The complete design in the composite face paradigm: role of response bias, target certainty, and feedback.

Meinhardt G, Meinhardt-Injac B, Persike M - Front Hum Neurosci (2014)

Likelihood functions f(x/D), f(x/S) as normal probability density functions with equal variance σ2, decision criterion k, and corresponding probabilities of “false alarm” (P(“same”/D)) and “miss” (P(“different”/S)) events resulting from the position of the decision criterion k on the latent sensory continuum x. The lower continuum represents a transformed standard axis with d′/2 as the new origin. Expressed on this axis, positive values of the transformed decision criterion, c, correspond to more frequent “different” than “same” judgments, a bias toward the “different” response category (see arrow).
© Copyright Policy - open-access
Related In: Results  -  Collection

License
Show All Figures
getmorefigures.php?uid=PMC4215786&req=5

FA1: Likelihood functions f(x/D), f(x/S) as normal probability density functions with equal variance σ2, decision criterion k, and corresponding probabilities of “false alarm” (P(“same”/D)) and “miss” (P(“different”/S)) events resulting from the position of the decision criterion k on the latent sensory continuum x. The lower continuum represents a transformed standard axis with d′/2 as the new origin. Expressed on this axis, positive values of the transformed decision criterion, c, correspond to more frequent “different” than “same” judgments, a bias toward the “different” response category (see arrow).
Mentions: response bias can be evaluated because positive values of c mean that the observer prefers “different” responses, while negative values of c indicate that she/he prefers the “same” response category (see Figure A1).

Bottom Line: Some years ago an improved design (the "complete design") was proposed to assess the composite face effect in terms of a congruency effect, defined as the performance difference for congruent and incongruent target to no-target relationships (Cheung et al., 2008).In a recent paper Rossion (2013) questioned whether the congruency effect was a valid hallmark of perceptual integration, because it may contain confounds with face-unspecific interference effects.We conclude that the congruency effect, when complemented by an evaluation of response bias, is a valid hallmark of feature integration that allows one to separate faces from non-face objects.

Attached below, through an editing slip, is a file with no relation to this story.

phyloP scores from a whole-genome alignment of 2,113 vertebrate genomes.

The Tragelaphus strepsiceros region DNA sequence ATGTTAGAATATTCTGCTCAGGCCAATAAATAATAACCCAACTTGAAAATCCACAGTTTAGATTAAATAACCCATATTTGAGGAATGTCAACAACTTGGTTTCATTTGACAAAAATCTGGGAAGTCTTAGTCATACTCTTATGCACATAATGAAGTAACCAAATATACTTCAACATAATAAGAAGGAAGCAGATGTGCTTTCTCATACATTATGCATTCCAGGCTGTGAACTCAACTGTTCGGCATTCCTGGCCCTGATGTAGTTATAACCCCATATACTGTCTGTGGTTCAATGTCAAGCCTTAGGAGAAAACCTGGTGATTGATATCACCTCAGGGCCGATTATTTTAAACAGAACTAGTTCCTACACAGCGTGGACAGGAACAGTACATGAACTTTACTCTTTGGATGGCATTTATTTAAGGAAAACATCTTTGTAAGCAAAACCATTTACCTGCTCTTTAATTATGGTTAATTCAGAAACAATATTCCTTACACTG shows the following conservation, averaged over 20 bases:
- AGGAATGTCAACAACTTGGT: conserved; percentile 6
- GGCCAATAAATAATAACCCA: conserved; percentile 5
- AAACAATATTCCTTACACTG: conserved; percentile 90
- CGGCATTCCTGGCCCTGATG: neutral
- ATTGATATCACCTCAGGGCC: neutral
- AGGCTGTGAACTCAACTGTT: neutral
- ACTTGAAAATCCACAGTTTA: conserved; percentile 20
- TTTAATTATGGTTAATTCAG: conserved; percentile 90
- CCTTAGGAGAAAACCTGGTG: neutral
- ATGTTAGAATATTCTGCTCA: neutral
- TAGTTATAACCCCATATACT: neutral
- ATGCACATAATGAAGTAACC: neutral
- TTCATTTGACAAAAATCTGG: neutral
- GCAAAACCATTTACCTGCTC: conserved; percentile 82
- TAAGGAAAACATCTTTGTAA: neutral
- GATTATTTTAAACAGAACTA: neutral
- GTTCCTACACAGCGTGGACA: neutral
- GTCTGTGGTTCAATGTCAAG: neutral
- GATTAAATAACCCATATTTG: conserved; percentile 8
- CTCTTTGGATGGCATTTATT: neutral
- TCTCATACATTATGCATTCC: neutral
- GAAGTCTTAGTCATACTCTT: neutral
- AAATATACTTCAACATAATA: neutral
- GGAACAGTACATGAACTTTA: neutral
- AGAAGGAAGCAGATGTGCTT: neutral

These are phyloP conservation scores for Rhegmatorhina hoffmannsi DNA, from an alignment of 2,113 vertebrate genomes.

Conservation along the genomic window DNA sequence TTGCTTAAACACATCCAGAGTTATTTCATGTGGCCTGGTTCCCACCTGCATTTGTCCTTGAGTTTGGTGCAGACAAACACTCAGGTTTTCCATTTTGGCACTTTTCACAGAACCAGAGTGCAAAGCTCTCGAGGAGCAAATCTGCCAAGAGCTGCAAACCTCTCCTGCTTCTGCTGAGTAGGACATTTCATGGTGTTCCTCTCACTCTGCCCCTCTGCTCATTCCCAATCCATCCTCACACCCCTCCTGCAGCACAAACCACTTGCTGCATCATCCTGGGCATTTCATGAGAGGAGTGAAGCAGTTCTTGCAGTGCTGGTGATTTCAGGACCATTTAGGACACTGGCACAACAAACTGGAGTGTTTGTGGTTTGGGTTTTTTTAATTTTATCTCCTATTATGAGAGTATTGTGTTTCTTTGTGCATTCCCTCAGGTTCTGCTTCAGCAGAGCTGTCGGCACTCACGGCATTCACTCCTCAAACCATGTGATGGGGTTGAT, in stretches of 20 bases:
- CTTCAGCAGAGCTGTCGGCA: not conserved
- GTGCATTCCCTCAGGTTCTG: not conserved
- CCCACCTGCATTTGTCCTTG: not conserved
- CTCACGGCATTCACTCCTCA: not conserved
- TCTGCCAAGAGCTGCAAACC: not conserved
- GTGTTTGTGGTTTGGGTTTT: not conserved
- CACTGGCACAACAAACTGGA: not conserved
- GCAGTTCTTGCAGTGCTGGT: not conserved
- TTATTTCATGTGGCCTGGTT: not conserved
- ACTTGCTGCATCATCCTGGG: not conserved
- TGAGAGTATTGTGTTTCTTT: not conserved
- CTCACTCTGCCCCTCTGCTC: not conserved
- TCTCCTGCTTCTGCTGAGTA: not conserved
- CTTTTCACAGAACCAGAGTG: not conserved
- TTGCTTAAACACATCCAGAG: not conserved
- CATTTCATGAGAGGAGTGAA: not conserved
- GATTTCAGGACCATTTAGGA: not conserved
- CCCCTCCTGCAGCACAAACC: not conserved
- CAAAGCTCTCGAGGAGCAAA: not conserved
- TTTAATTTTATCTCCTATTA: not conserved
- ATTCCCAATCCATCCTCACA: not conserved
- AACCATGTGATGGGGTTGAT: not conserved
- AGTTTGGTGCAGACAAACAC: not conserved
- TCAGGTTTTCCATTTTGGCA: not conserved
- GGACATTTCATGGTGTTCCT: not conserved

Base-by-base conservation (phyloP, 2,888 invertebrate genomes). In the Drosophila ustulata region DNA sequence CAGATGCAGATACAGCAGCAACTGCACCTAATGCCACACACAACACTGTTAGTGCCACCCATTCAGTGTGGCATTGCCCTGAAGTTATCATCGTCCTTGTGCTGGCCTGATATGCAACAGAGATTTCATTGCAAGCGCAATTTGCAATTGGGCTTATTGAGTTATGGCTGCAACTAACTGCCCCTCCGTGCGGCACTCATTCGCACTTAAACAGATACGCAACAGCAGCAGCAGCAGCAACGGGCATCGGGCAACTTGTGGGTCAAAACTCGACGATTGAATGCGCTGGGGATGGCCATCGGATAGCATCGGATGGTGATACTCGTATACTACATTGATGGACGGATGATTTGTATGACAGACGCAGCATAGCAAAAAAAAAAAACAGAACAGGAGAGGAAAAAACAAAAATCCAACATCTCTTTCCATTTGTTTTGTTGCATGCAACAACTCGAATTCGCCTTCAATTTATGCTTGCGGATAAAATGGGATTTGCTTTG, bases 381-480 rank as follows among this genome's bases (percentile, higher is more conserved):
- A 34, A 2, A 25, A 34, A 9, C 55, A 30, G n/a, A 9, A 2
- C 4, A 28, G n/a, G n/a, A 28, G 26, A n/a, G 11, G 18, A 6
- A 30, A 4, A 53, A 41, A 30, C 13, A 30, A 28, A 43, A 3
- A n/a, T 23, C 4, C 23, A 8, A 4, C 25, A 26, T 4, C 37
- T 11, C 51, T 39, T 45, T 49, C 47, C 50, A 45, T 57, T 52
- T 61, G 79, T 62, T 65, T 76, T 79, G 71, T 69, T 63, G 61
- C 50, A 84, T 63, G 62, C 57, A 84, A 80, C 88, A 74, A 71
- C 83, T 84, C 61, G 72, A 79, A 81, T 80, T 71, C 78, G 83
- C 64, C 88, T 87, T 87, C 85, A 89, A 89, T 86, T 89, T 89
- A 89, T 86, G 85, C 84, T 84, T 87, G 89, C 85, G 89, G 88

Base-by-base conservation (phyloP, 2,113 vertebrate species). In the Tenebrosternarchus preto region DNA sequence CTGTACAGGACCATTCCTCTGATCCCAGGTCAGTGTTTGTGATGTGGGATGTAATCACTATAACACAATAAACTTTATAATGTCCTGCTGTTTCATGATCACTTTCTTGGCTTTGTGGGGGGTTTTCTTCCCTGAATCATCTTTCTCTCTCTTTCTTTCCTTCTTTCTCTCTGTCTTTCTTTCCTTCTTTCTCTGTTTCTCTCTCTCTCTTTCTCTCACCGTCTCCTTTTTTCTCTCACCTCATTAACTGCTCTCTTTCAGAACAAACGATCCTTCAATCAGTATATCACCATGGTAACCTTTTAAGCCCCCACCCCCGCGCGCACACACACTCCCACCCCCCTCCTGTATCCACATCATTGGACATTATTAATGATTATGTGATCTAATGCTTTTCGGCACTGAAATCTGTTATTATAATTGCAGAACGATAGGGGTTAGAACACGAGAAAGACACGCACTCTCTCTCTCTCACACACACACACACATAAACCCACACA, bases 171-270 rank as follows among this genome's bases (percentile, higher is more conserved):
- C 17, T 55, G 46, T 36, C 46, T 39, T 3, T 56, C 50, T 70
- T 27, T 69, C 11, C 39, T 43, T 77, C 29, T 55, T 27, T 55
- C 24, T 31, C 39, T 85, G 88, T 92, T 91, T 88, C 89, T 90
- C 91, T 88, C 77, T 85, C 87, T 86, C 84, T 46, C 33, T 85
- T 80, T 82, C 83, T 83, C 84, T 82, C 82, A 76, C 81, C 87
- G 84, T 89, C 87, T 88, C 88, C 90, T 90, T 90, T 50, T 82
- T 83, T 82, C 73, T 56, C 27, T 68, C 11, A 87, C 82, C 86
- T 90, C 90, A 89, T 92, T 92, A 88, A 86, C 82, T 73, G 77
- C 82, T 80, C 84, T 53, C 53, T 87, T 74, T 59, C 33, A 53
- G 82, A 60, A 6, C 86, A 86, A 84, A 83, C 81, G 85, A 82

View Article: PubMed Central - PubMed

Affiliation: Department of Psychology, Johannes Gutenberg University Mainz Mainz, Germany.

ABSTRACT
Some years ago an improved design (the "complete design") was proposed to assess the composite face effect in terms of a congruency effect, defined as the performance difference for congruent and incongruent target to no-target relationships (Cheung et al., 2008). In a recent paper Rossion (2013) questioned whether the congruency effect was a valid hallmark of perceptual integration, because it may contain confounds with face-unspecific interference effects. Here we argue that the complete design is well-balanced and allows one to separate face-specific from face-unspecific effects. We used the complete design for a same/different composite stimulus matching task with face and non-face objects (watches). Subjects performed the task with and without trial-by-trial feedback, and with low and high certainty about the target half. Results showed large congruency effects for faces, particularly when subjects were informed late in the trial about which face halves had to be matched. Analysis of response bias revealed that subjects preferred the "different" response in incongruent trials, which is expected when upper and lower face halves are integrated perceptually at the encoding stage. The results pattern was observed in the absence of feedback, while providing feedback generally attenuated the congruency effect, and led to an avoidance of response bias. For watches no or marginal congruency effects and a moderate global "same" bias were observed. We conclude that the congruency effect, when complemented by an evaluation of response bias, is a valid hallmark of feature integration that allows one to separate faces from non-face objects.

No MeSH data available.


Related in: MedlinePlus